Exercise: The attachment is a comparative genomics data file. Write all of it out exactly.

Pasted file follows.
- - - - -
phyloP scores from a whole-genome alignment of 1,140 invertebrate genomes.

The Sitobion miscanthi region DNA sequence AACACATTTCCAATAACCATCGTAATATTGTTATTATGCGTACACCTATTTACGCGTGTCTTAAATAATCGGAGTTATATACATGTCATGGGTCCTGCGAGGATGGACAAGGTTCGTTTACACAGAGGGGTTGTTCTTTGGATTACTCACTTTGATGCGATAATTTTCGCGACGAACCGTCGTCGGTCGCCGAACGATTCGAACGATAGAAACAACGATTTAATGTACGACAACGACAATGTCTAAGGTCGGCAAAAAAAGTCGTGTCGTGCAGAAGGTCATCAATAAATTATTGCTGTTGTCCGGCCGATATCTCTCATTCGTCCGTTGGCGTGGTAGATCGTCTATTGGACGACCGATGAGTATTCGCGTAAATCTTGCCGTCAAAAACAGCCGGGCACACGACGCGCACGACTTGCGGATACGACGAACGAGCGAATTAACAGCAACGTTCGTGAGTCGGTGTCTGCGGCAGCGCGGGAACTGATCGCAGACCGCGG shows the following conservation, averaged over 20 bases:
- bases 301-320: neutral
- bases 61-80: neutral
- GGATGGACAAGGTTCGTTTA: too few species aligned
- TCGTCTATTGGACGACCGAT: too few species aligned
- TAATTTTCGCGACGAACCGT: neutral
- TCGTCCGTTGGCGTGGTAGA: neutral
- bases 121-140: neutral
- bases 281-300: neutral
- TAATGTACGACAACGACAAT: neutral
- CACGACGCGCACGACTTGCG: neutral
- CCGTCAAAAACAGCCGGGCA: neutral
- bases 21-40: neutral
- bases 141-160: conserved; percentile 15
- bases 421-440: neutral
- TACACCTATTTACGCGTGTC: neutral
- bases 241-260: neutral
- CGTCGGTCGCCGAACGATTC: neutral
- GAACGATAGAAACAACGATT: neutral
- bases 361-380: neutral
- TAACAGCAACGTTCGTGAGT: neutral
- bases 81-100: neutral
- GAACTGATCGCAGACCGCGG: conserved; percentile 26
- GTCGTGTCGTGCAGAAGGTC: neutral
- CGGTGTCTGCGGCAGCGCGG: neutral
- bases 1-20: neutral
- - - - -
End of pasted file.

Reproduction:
phyloP scores from a whole-genome alignment of 1,140 invertebrate genomes.

The Sitobion miscanthi region DNA sequence AACACATTTCCAATAACCATCGTAATATTGTTATTATGCGTACACCTATTTACGCGTGTCTTAAATAATCGGAGTTATATACATGTCATGGGTCCTGCGAGGATGGACAAGGTTCGTTTACACAGAGGGGTTGTTCTTTGGATTACTCACTTTGATGCGATAATTTTCGCGACGAACCGTCGTCGGTCGCCGAACGATTCGAACGATAGAAACAACGATTTAATGTACGACAACGACAATGTCTAAGGTCGGCAAAAAAAGTCGTGTCGTGCAGAAGGTCATCAATAAATTATTGCTGTTGTCCGGCCGATATCTCTCATTCGTCCGTTGGCGTGGTAGATCGTCTATTGGACGACCGATGAGTATTCGCGTAAATCTTGCCGTCAAAAACAGCCGGGCACACGACGCGCACGACTTGCGGATACGACGAACGAGCGAATTAACAGCAACGTTCGTGAGTCGGTGTCTGCGGCAGCGCGGGAACTGATCGCAGACCGCGG shows the following conservation, averaged over 20 bases:
- bases 301-320: neutral
- bases 61-80: neutral
- GGATGGACAAGGTTCGTTTA: too few species aligned
- TCGTCTATTGGACGACCGAT: too few species aligned
- TAATTTTCGCGACGAACCGT: neutral
- TCGTCCGTTGGCGTGGTAGA: neutral
- bases 121-140: neutral
- bases 281-300: neutral
- TAATGTACGACAACGACAAT: neutral
- CACGACGCGCACGACTTGCG: neutral
- CCGTCAAAAACAGCCGGGCA: neutral
- bases 21-40: neutral
- bases 141-160: conserved; percentile 15
- bases 421-440: neutral
- TACACCTATTTACGCGTGTC: neutral
- bases 241-260: neutral
- CGTCGGTCGCCGAACGATTC: neutral
- GAACGATAGAAACAACGATT: neutral
- bases 361-380: neutral
- TAACAGCAACGTTCGTGAGT: neutral
- bases 81-100: neutral
- GAACTGATCGCAGACCGCGG: conserved; percentile 26
- GTCGTGTCGTGCAGAAGGTC: neutral
- CGGTGTCTGCGGCAGCGCGG: neutral
- bases 1-20: neutral